Is It Possible to Live Without a Stomach?

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Is It Possible to Live Without a Stomach?

Is It Possible to Live Without a Stomach?

We can go on living without some of our organs. The absence of some of these makes life very difficult, but when medical measures work, we can survive without these organs. Although the absence of organs such as pancreas, kidney and spleen requires regular medical support and negatively affects daily life in some ways, it is not as difficult as the absence of some other organs. We can live without our stomach. If you want to know the interesting details about how this is possible, read on.

What could be the reasons for having to live without a stomach?What could be the reasons for having to live without a stomach?

It is possible to treat many stomach diseases. Many stomach ailments are treated, sometimes with simple procedures such as medication, and sometimes with more complicated interventions, such as removing part of the stomach. However, in the case of diffuse gastric cancer caused by the mutation of the CDH1 gene, the removal of the entire stomach, not a part of it, comes to the fore. The most important reason for this is the spread of cancerous cells to the whole stomach as soon as the cancer starts. Moreover, it is not easy to diagnose early. Therefore, there is no guarantee of getting rid of cancer cells completely by removing a part of the stomach. Therefore, the preferred method is to completely remove the stomach.

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The journey of food in our digestive system under normal conditions; It starts in the mouth, continues its journey by passing through the esophagus to the stomach and from there to the small intestine. When the stomach is taken, the journey is shortened. Food passing through the esophagus is transferred to the small intestines by the duodenum.

Life Without a Stomach

It may have seemed impossible that the function of the stomach could be performed by the duodenum. However, the extraordinary adaptability of the human body allows a person whose stomach has been completely removed to return to normal life.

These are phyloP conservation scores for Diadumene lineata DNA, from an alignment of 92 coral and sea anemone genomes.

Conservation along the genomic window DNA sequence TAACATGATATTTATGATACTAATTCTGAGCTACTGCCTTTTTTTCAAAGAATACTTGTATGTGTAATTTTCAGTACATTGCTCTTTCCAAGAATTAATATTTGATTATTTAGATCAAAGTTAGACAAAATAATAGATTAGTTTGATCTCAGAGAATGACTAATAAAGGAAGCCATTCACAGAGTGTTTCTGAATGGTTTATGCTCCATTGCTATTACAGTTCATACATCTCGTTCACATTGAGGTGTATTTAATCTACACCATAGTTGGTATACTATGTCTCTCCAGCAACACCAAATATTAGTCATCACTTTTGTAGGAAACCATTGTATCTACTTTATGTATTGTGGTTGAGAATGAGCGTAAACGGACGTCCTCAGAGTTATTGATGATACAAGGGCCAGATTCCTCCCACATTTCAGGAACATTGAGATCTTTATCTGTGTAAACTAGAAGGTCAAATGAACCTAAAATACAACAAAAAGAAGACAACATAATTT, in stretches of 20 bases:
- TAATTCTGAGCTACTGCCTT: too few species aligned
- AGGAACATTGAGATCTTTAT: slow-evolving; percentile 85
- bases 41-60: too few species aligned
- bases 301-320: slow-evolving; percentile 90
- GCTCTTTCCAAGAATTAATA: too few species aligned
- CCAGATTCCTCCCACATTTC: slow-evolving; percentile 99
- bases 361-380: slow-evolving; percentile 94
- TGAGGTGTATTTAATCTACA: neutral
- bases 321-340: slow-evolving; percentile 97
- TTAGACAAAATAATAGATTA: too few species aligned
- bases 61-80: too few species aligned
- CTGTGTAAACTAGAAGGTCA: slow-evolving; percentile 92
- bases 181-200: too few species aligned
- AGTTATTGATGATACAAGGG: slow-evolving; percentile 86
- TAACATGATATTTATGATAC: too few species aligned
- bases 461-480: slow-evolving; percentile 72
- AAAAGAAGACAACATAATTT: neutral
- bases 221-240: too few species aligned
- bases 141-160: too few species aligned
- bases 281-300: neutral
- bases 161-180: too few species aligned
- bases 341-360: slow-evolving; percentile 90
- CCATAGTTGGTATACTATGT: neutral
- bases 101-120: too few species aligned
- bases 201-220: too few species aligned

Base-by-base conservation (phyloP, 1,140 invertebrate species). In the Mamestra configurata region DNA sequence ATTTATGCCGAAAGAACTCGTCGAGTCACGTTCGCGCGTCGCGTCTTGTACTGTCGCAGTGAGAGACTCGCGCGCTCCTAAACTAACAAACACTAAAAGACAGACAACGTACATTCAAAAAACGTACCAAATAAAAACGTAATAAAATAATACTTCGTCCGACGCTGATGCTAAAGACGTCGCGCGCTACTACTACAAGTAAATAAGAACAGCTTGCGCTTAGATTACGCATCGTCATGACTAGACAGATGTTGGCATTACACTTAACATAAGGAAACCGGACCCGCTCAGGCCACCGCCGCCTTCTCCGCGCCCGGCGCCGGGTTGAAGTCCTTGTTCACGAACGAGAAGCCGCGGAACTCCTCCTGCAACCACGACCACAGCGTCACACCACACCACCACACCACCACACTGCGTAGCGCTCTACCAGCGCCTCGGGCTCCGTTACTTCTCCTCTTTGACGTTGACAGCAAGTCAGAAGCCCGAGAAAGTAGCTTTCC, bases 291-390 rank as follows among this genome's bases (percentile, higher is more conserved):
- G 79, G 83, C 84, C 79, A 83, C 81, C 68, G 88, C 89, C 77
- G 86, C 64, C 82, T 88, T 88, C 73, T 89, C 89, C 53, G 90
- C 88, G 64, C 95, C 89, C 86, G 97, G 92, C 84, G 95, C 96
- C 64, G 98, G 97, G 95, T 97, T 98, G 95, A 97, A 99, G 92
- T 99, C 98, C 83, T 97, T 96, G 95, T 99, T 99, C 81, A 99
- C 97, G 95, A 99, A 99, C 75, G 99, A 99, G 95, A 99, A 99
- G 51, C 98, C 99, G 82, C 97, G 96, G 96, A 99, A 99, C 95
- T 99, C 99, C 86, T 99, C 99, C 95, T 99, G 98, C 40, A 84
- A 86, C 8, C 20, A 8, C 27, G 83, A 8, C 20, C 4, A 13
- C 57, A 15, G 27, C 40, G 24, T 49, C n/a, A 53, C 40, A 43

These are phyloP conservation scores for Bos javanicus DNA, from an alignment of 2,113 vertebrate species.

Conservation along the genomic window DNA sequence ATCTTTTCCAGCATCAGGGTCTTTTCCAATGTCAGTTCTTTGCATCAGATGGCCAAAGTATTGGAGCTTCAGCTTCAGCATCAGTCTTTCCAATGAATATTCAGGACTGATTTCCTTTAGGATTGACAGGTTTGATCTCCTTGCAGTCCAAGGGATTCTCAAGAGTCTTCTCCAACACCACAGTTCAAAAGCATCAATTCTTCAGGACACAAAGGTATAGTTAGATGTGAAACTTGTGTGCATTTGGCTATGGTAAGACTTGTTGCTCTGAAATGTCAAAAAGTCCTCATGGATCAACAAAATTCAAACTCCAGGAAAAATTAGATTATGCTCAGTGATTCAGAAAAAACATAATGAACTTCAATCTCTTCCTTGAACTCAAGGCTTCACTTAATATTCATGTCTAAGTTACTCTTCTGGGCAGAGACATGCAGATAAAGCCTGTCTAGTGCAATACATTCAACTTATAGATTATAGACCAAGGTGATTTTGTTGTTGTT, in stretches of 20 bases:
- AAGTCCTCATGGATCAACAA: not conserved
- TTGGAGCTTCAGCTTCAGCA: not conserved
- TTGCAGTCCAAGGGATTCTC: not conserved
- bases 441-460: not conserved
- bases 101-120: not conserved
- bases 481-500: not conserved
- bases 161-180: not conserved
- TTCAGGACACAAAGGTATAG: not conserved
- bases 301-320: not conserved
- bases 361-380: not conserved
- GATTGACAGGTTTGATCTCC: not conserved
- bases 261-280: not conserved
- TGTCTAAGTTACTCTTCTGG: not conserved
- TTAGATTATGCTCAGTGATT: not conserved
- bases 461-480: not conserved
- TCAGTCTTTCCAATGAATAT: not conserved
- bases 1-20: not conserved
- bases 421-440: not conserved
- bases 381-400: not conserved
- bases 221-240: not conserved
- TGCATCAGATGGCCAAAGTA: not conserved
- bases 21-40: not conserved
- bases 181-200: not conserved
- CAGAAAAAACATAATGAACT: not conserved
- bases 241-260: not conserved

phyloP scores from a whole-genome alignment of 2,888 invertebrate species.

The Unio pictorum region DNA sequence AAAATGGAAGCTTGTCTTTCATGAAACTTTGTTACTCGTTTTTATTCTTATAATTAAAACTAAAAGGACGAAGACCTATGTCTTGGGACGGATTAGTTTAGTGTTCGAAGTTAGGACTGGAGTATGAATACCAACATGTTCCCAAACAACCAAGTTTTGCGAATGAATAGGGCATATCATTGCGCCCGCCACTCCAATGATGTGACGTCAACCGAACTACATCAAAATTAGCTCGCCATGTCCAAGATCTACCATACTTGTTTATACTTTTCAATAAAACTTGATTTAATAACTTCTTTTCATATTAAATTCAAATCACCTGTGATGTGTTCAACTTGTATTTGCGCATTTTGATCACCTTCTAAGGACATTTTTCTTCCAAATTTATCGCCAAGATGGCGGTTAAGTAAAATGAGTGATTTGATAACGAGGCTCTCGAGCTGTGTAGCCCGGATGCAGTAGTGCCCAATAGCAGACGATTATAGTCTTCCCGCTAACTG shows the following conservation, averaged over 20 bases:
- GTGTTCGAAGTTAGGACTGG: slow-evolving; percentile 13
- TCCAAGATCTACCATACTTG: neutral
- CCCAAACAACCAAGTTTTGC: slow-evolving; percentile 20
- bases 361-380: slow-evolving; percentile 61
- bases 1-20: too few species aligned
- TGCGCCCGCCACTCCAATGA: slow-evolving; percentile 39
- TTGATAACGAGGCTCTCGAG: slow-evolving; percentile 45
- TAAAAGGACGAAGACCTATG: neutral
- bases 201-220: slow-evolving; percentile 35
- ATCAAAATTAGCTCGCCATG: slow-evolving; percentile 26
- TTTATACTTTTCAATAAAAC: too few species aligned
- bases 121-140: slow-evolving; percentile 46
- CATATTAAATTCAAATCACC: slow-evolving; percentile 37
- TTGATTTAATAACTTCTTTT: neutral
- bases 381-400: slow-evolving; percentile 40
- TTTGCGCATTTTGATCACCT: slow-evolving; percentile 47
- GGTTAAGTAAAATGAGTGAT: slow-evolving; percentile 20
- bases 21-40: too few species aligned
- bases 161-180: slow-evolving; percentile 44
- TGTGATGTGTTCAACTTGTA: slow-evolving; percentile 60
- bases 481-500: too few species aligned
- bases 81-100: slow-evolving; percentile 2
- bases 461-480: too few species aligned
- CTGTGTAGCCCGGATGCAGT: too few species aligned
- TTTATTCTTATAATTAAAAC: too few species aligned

Patients who are fed intravenously for a few weeks after the surgery can return to their normal nutritional program in a short time if there is no disruption in the healing process. Since any leakage at the incision sites of the surgery can have fatal consequences, patients stay in the hospital for several weeks after the surgery. It is not easy for the patient to be fed with normal foods at the beginning. Although the beginning is a troublesome process, the patient must overcome this troublesome process in order to return to his normal diet.

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After the transition period, most foods can be consumed again. However, since digestion is not as fast and effective as in the stomach, smaller meals are recommended. In addition, most people with a full stomach need nutritional supplements such as vitamin pills.

Most people who have their stomach removed lose weight after surgery. For this reason, it is important to get the calories that the body needs, even if it is troublesome. In addition, carbohydrates, fats, vitamins and minerals support the healing process. After stomach removal surgery, the tendency to develop gallstones and osteoporosis (bone loss) may increase. As in all traumatic events, great attention should be paid to the body after gastric removal surgery.

Within 30-60 minutes after a meal, these patients may experience general stomach discomfort such as stomach cramps, nausea and sometimes even vomiting.

After about 2 hours, a sudden rise in blood sugar may occur. Sudden rise in blood sugar can cause high blood pressure, sweating and confusion of consciousness.

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The most important effect in mitigating these two negative conditions is that the meals consist of as small portions as possible, but in some cases, appropriate adjustments are made in the nutrition program for the patient.

Within a year or two, as the body is better adapted to life without a stomach, patients can return to their normal lives, provided that they maintain appropriate eating habits.


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